What does African fintech need? • Techpoint Africa
On Wednesday October 6, 2021, the BBC Insider Series hosted a few players from the African fintech sector for a panel discussion to discuss the progress the sector is making in helping innovation and financial inclusion in Africa.
Moderated by BBC presenter Zeinab Badawi, the panel included Olugbenga Agboola, Founder and CEO of Flutterwave, Usoro Usoro, CEO, Y’ello Digital Financial Services, MTN’s fintech subsidiary, Bola Asiru, Principal / Divisional Lead, Sub-Saharan Africa for Mastercard Advisors, and Yasmin Masithela, Managing Executive, Transactional Banking, Absa Corporate and Investment Banking.
The virtual event focused on the attractiveness of fintech for investors, the benefits Africans derive from fintech start-ups, partnerships between banks and fintech startups, and the role of regulators in the industry. .
Discussing the attractiveness of fintech to investors, the panelists unanimously agreed that the breadth of opportunities available to players in the fintech industry is an important factor in why investors are supported by the fintech.
According to the Mastercard Foundation, in 2017, around 43% of people living in sub-Saharan Africa were financially included. This represents a huge opportunity for investors and entrepreneurs keen to look beyond the myriad of challenges they are sure to face to create solutions.
However, for Usoro, beyond scale, the unserved segment of the market also represents a huge opportunity. “When you look at the market segment, you look at a lot of people who are not being served and when you look at the segment served, there are still a lot of people who haven’t adopted the services. So it is both the scale and the fact that many people are still not served that make the market very attractive.
With the speed of innovation and execution of fintech, arguments have been made regarding the potential of fintech to replace traditional banks. However, Agboola disagreed with this view, arguing that he sees a situation in which fintech complements the work of banks and vice versa, arguing for partnerships between banks and fintechs.
Even with the gains made, there is still a long way to go for fintech to fill the financial inclusion gap in Africa. For this, Usoro argued that fintech, in addition to providing a huge opportunity for investors, also does good in the communities where they operate. “It’s commercially attractive to investors, but it also benefits society. “
“With the type of services we provide to clients, whether they are micro-loans that allow SMEs to access inventory on a day-to-day basis, many of these services are truly transforming the lives of our clients. “ He added that with innovations in USSD technology and the adoption of agent banking networks, fintechs are able to make it easier for most users to access financial services.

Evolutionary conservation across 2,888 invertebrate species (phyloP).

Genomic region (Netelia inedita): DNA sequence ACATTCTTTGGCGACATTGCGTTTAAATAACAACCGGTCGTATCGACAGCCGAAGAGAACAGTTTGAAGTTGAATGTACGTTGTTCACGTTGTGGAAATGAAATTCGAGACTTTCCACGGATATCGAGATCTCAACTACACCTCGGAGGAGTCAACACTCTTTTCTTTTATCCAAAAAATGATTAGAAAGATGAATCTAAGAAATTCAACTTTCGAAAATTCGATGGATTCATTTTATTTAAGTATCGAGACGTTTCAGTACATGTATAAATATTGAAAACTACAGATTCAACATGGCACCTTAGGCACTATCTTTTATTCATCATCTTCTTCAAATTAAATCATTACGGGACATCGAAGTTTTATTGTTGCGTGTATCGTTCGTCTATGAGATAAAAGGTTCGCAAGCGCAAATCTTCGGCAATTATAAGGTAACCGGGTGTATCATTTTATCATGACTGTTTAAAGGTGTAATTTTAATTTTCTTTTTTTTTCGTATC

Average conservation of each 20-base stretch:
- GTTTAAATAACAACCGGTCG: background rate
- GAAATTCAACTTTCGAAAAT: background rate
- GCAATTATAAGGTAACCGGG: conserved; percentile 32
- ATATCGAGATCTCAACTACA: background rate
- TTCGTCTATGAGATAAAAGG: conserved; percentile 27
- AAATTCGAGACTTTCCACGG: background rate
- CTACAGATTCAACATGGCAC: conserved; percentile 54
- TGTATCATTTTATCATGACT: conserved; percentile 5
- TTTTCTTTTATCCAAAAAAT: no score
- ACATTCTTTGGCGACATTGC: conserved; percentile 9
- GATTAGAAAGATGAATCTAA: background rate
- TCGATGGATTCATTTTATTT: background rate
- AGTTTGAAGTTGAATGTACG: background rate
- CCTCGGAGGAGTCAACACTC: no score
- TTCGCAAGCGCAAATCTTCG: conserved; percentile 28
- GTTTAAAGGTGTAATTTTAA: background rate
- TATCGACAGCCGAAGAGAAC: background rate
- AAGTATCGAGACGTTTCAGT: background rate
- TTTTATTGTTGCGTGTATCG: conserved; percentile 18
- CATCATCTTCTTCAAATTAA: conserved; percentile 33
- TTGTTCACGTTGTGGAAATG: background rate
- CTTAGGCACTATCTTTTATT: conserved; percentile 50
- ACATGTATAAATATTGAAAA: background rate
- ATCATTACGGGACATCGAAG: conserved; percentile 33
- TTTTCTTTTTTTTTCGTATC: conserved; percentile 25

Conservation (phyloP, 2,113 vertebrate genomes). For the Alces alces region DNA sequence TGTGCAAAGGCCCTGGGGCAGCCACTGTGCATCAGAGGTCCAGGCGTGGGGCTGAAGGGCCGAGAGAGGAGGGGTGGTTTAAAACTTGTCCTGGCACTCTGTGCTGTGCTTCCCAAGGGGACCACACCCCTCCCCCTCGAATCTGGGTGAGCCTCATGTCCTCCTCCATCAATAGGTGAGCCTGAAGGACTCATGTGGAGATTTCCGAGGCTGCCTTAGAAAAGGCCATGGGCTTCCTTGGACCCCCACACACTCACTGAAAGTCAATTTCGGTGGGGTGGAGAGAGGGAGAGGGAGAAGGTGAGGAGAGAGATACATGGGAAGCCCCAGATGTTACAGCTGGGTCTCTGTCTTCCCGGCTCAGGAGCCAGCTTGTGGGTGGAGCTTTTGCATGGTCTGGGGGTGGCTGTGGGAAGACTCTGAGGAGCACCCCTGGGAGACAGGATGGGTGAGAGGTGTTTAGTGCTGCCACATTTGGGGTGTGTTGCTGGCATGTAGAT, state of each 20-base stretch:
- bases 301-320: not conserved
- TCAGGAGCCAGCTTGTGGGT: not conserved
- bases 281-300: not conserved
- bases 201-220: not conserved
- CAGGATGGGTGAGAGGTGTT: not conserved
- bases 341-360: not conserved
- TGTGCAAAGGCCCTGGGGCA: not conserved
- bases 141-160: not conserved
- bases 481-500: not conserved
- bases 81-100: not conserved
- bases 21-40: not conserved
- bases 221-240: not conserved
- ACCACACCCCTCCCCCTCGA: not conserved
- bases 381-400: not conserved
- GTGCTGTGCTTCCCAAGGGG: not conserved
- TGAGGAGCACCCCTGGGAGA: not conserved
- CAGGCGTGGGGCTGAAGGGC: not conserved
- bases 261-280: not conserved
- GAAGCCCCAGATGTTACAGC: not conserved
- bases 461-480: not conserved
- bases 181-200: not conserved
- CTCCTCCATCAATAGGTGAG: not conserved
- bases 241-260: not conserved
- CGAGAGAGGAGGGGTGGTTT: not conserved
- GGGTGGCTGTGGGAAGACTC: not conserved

Deepening financial inclusion is high on the agenda of the Central Bank of Nigeria and Y’ello Digital Financial Services has played its role in helping the apex achieve this goal. With its extensive network of over 150,000 MoMo agents, the organization provides financial services to its clients.
Customers can pay bills, deposit and withdraw money, as well as purchase data and airtime from agents. Through partnerships with more than 40 banks and financial institutions nationwide, customers can securely access funds in their accounts without using an automated teller machine (ATM).
With 54 countries in Africa, providing financial services to users comes with many regulatory hurdles in every country. However, startups still need to create services for users. Usoro said that being able to create solutions that take these differences into account could solve these challenges.
“On a tech and fintech level, the ability for us to create an interoperable switch to allow multiple currencies and multiple wallets to communicate seamlessly may be one of the things we need to do to overcome this hurdle. “
Some might argue that there are too many players in the FinTech sector in Africa, but with the scale of the problem, it may be necessary for more players to step into the ring to address some of the issues.
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